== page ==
John Hanlon Reviews

Film Reviews

Popstar: Never Stop Never Stopping Review

Popstar: Never Stop Never Stopping

Genre: Comedy

Director: Akiva Schaffer, Jorma Taccone

Cast: Andy Samberg, Jorma Taccone, Akiva Schaffer, Sarah Silverman, Tim Meadows, Maya Rudolph, Joan Cusack

MPAA-Rating: R

Release Date: June 3rd, 2016

Popstar: Never Stop Never Stopping is a perfect star vehicle for the hilarious Andy Samberg, sales who seems willing to give his all to make the audience chuckle.

Actor Andy Samberg has found his sweet spot. After performing on Saturday Night Live for years, the actor expanded his horizons into films with mixed results. He had minor roles in a few solid comedies but oftentimes chose the wrong projects. In 2012’s terrible That’s My Boy, for example, the actor teamed up with Adam Sandler for one of the worst movies of that year. Since then, Samberg has bounced back as a comedian on the small screen as the star of the terrific Fox comedy Brooklyn Nine-Nine and now he’s bounced back on the big screen in his new film Popstar: Never Stop Never Stopping. 

The comedy provides the optimal platform for the gifted performer and shows what the actor can do with the right set-up.

The new comedy was written by Samberg, Akiva Schaffer and Jorma Taccone — the members of the comedy trio better known as The Lonely Island (whose musical work includes The Lego Movie s brilliant anthem Everything is Awesome). All three performers star in Popstar with Schaffer and Taccone serving as co-directors here.

The chemistry between the trio is obvious onscreen and their tight-knit relationship likely helped them develop this strong script.

This story begins with the rise of Conner (Samberg), one of the three members of the successful boy band Style Boyz. Filmed like a documentary, the feature shows how the band found great success before Conner — the group’s superstar — left for his own solo career.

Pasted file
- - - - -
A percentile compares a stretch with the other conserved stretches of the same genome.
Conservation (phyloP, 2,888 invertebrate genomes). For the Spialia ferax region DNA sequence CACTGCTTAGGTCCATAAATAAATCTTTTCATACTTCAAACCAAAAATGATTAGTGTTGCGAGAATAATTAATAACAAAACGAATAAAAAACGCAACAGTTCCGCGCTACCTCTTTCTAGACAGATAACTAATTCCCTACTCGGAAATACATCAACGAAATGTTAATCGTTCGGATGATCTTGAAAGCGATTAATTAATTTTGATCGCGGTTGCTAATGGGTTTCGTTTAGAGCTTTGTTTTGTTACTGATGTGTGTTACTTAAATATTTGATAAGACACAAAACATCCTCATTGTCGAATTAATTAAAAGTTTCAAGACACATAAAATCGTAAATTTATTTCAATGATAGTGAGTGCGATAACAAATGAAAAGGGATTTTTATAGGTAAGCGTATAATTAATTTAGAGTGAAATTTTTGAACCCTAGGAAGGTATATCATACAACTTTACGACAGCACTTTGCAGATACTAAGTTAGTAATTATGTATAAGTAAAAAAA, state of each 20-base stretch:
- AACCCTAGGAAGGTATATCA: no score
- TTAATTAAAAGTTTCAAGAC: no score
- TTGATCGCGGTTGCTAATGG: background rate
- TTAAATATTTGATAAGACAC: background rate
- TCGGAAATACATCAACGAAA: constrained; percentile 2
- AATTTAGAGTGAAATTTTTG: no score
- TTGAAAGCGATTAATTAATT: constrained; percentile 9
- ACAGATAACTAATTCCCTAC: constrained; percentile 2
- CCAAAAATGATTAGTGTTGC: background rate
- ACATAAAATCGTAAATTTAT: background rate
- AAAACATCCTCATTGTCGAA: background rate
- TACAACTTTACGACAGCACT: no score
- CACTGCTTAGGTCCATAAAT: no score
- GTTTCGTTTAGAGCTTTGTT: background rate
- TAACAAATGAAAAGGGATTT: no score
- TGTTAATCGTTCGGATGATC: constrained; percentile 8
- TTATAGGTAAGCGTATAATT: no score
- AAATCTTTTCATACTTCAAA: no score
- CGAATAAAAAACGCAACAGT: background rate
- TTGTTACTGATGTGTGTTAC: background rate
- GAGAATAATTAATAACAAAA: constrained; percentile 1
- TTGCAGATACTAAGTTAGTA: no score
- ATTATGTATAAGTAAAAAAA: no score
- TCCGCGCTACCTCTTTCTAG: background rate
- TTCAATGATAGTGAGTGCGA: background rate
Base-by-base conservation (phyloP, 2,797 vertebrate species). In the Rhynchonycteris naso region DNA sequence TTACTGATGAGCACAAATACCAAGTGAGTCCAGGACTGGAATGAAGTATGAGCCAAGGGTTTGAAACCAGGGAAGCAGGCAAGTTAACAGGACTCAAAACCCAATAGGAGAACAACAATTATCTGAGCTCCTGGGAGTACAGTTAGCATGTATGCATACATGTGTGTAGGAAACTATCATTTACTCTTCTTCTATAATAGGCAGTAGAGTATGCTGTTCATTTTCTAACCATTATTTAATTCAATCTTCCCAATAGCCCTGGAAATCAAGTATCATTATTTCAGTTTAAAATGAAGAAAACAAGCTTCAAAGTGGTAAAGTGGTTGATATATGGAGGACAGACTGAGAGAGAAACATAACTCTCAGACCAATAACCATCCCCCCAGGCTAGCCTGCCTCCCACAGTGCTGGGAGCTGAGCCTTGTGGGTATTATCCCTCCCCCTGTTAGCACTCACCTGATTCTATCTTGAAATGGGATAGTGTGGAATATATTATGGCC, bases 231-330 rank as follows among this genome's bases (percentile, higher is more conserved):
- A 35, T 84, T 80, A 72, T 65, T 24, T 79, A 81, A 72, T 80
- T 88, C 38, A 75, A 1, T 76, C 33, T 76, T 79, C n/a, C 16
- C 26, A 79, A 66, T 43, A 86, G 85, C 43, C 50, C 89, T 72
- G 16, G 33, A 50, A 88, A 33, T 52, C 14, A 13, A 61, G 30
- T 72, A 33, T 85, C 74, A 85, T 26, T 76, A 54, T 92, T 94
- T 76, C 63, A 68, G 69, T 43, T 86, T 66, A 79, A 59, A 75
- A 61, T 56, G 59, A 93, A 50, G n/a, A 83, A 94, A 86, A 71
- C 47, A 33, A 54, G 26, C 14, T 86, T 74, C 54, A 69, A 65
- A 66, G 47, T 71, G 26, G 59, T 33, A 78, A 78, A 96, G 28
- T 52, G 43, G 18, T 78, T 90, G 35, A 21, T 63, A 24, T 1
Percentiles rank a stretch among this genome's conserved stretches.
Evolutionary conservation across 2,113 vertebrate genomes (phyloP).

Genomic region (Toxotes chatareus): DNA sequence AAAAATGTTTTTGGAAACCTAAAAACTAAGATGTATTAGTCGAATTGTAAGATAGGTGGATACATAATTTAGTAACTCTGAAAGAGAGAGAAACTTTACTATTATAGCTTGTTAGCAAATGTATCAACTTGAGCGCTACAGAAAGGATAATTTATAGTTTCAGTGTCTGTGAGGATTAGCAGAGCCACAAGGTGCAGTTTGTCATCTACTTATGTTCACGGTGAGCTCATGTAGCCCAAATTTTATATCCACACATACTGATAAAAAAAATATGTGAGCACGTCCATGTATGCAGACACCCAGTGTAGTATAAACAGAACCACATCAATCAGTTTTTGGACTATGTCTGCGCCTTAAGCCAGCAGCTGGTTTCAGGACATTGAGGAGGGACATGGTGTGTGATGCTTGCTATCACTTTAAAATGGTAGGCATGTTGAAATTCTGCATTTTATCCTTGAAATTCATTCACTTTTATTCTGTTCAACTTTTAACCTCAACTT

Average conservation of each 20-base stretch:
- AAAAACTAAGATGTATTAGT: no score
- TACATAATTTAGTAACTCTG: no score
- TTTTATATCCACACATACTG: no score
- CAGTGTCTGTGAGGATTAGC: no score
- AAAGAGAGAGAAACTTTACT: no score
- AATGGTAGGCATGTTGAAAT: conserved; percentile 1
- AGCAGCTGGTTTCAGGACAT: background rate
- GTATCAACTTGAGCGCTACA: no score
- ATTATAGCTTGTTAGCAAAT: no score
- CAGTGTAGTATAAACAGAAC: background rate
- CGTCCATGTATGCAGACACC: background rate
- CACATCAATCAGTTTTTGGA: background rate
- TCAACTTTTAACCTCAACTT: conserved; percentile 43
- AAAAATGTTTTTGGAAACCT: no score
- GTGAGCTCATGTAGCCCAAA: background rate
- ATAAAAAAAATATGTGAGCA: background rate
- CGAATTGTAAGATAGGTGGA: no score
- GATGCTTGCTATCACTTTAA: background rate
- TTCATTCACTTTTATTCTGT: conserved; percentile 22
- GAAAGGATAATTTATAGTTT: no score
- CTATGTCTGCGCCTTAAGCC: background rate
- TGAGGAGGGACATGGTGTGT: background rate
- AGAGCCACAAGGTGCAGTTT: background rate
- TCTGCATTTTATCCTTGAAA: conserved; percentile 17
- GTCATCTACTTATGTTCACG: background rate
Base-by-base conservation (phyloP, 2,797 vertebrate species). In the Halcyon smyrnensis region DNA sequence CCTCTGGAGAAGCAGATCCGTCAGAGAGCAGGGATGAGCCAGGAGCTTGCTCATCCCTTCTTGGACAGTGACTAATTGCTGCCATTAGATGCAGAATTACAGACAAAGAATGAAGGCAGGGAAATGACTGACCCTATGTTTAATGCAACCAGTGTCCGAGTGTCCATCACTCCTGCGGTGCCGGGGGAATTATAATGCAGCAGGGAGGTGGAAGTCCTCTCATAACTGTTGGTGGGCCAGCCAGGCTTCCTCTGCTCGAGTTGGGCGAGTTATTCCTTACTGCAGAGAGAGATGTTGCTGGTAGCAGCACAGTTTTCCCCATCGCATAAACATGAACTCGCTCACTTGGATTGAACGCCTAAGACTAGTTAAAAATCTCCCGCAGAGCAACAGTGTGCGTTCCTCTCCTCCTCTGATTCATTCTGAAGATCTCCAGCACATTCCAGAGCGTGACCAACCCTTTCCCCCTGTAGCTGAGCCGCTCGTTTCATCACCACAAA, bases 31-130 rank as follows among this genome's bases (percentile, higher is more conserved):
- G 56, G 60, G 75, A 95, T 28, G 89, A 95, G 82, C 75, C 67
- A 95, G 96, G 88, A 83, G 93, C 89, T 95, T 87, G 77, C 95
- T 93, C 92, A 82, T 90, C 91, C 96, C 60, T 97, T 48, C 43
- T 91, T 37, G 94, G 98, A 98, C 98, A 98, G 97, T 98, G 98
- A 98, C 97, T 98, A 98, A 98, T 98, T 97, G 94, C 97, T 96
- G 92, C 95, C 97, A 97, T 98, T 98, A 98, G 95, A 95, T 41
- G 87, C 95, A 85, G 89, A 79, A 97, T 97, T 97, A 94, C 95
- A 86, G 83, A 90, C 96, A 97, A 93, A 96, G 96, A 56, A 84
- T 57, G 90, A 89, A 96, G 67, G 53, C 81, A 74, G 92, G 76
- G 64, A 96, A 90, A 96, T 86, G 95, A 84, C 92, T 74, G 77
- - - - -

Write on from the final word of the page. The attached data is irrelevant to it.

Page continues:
Labeling himself Conner4Real, the singer walked away from his best friends. Owen (Jorma Taccone) and Lawrence (Akiva Schaffer), the other members of the Style Boyz, were forced out of the spotlight. Owen became Conner4Real’s DJ — where he is relegated to the back of the stage — while Lawrence exiled himself from society and became a farmer.

Featuring cameos from Ringo Starr to Simon Cowell, the feature chronicles Conner’s rise as a solo artist and his eventual fall from fame. Along the way, Samberg continually shows off his comedic chops with a willingness to engage in outrageous behavior to earn a chuckle or two.

It helps that there are greats comedians in supporting roles here and there are few memorable running gags outside of the main storyline. Tim Meadows appears as Connor4Real’s manager Harry, who continually laments about his own boy band past. Also, Will Arnett steals the scene as an over-the-top tabloid “journalist” who reports on Conner’s exploits with the relish of a dog who just found a bone in the backyard.

There are some set-ups here — such as an incident revolving around a nude stunt onstage — that don’t work as well as they could but the comedy is so full of great moments (including a hilarious wedding sequence) that it’s hard to be disappointed when a joke or two falls flat.

On a different level, the comedy packs some solid punches at the music industry, which oftentimes treats its stars like products rather than people and tries to make even superficial pop stars into musical icons. Sarah Silverman, who plays Conner’s publicist, notes without a shade of irony that she’d “love to get Conner to the point where he’s just kind of everywhere like oxygen or gravity or clinical depression.”

Fans of Justin Bieber will likely see that much of the humor here — including Conner’s breakout video as a youngster — are reminiscent of Bieber’s own eccentric antics but none of the humor is painfully harsh. Popstar: Never Stop Never Stopping just has a fun time running with its concept and keeps the laughs coming to the very end. Samberg and his bandmates have truly scored here and I can’t wait to see what projects they work on next.

Review by: John Hanlon